But “nudges” themselves are value neutral. That is, they can be used to both achieve altruistic ends or more malicious ones. Just as behavioral science can be used to increase voter turnout, it can also be used to suppress the votes of specific individuals likely to favor the opposing side, as reportedly happened in the recent U.S. presidential election.
The nudge, in other words, has a dark side.
My research explores how behavioral science can help people follow through on their intentions where they make better or longer-term choices that increase their well-being. Because choices are influenced by the environment in which they are made, changing the environment can change decision outcomes.
This can be positive to the extent that those designing interventions have good intentions. But what happens when someone uses these insights to systematically influence others’ behavior to favor his or her own interests – even at the expense of everyone else’s?
That’s my concern with President Donald Trump, whose campaign appears to have exploited behavioral science to suppress the vote of Hillary Clinton supporters.
What’s in a nudge?
by ilene - February 22nd, 2017 1:39 am
Courtesy of Robert Reich
As tyrants take control of democracies, they typically do 7 things:
1. They exaggerate their mandate to govern – claiming, for example, that they won an election by a “landslide” even after losing the popular vote. They criticize any finding that they or co-conspirators stole the election. And they repeatedly claim “massive voter fraud” in the absence of any evidence, in order to have an excuse to restrict voting by opponents in subsequent elections.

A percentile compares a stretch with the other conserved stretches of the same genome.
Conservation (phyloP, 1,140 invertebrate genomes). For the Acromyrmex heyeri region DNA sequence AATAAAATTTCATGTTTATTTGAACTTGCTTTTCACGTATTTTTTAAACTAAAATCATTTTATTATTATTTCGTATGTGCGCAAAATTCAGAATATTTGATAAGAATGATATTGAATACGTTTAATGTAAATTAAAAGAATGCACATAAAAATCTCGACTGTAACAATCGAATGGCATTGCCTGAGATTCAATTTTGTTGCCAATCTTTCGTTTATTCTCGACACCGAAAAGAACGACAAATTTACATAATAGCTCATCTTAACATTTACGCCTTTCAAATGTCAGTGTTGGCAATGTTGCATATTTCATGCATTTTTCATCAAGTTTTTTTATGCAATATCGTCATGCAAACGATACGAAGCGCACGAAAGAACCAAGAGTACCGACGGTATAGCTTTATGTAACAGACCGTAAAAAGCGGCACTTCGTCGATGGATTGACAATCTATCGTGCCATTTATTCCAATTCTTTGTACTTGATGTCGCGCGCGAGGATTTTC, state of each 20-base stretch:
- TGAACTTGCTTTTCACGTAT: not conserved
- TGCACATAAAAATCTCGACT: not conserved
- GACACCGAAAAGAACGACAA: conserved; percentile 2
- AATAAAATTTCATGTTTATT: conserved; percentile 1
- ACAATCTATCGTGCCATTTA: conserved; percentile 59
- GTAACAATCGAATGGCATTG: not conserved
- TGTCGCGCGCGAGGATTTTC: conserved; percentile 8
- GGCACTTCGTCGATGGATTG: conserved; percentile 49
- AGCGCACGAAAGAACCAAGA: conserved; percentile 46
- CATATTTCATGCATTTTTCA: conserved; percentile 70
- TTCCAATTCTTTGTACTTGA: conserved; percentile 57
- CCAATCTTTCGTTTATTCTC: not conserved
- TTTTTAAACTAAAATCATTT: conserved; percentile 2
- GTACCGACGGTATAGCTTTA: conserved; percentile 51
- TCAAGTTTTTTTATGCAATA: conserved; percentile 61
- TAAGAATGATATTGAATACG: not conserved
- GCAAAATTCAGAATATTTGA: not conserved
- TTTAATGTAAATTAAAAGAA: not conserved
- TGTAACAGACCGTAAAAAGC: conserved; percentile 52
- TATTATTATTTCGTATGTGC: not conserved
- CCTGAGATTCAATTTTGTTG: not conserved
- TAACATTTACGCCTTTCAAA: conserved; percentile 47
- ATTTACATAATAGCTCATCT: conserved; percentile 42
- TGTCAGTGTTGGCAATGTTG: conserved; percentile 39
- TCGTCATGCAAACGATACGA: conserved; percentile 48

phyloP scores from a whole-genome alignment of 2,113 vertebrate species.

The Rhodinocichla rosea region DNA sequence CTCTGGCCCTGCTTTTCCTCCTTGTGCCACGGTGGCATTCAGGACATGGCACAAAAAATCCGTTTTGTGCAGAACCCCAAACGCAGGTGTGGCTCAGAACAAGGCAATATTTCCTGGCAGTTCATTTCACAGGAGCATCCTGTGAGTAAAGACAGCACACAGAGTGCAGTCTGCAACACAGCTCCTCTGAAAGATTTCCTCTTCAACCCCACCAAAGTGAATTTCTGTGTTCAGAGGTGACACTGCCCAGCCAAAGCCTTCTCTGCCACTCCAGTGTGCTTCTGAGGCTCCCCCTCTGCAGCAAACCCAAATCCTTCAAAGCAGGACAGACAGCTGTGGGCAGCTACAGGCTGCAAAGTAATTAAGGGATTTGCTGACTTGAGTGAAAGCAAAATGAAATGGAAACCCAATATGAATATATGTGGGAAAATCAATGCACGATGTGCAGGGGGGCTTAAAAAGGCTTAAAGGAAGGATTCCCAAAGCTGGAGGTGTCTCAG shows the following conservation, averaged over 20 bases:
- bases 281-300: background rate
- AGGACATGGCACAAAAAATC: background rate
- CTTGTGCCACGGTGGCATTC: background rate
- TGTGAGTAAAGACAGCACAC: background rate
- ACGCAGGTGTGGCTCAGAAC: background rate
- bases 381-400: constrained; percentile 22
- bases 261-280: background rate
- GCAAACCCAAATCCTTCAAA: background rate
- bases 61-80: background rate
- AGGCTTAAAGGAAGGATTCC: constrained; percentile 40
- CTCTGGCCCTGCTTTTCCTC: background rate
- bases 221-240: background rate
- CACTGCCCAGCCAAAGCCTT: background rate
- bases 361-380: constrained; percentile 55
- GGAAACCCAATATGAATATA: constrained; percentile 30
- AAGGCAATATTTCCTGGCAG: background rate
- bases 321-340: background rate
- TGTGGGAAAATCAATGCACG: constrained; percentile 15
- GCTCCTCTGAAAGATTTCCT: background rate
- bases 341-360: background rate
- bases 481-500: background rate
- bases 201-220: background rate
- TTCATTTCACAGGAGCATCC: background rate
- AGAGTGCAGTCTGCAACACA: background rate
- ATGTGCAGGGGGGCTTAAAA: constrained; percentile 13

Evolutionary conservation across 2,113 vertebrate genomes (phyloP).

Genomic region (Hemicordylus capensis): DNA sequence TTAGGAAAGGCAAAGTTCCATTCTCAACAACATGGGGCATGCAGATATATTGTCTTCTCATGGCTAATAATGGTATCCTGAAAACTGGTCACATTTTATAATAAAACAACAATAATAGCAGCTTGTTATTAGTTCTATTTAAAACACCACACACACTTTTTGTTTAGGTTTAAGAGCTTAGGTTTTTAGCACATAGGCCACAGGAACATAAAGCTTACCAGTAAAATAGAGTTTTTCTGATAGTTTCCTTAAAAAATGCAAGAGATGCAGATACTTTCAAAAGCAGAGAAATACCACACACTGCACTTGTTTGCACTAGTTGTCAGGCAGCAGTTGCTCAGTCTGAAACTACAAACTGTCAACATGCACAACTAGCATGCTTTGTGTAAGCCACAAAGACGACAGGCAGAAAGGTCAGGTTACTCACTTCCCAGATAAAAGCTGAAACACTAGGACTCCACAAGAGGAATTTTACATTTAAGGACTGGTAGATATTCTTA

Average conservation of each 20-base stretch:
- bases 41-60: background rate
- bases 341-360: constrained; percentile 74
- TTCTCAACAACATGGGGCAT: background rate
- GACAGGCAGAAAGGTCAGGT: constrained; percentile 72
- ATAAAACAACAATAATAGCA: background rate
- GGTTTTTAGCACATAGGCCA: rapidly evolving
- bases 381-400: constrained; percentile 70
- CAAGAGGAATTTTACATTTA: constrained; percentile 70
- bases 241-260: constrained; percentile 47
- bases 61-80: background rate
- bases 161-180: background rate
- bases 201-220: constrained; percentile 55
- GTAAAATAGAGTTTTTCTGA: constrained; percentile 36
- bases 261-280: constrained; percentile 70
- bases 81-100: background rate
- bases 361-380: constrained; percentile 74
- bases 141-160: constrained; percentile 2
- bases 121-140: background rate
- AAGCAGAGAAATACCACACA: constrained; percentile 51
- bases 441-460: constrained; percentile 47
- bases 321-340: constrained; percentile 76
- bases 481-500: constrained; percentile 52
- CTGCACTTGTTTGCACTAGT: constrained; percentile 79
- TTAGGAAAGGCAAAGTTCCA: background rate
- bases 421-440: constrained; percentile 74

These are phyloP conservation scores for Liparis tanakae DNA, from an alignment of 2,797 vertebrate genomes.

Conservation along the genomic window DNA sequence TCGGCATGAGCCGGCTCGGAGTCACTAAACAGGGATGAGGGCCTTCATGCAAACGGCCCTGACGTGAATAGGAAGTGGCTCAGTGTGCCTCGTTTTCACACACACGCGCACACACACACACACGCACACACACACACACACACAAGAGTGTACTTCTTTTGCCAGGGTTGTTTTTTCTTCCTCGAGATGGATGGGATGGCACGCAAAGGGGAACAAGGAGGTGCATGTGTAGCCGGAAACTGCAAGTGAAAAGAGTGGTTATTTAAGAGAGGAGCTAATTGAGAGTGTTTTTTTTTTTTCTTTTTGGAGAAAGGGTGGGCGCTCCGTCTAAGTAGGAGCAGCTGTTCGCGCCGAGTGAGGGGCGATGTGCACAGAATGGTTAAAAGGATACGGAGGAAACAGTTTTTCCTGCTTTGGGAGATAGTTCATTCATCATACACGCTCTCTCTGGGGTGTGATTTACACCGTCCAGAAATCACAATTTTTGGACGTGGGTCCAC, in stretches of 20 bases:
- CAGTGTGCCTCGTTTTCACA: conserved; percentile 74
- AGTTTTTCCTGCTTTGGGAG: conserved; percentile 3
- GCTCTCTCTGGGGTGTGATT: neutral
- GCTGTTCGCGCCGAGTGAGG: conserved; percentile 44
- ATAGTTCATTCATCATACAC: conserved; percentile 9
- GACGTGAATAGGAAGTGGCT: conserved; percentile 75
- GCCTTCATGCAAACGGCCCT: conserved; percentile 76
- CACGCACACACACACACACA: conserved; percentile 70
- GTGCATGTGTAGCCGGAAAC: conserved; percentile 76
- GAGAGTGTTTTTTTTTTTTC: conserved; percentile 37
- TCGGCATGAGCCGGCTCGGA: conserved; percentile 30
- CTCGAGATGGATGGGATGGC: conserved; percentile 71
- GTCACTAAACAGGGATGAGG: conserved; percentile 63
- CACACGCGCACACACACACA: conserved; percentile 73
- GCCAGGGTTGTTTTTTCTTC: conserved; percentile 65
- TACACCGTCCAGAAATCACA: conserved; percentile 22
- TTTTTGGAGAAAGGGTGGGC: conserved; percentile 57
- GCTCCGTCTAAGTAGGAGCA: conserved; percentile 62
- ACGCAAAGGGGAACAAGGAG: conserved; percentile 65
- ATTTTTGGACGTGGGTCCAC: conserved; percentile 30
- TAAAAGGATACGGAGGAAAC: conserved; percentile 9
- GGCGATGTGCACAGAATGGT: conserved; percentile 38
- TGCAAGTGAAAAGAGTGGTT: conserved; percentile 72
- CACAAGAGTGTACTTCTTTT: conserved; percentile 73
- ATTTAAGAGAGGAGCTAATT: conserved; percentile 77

2. They turn the public against journalists or media outlets that criticize them, calling them “deceitful” and “scum,” and telling the public that the press is a “public enemy.” They hold few, if any, press conferences, and prefer to communicate with the public directly through mass rallies and unfiltered statements (or what we might now call “tweets”).
3. They repeatedly lie to the public, even when confronted with the facts. Repeated enough, these lies cause some of the public to doubt the truth, and to believe fictions that support the tyrants’ goals.
4. They blame economic stresses on immigrants or racial or religious minorities, and foment public bias or even violence against them. They threaten mass deportations, “registries” of religious minorities, and the banning of refugees.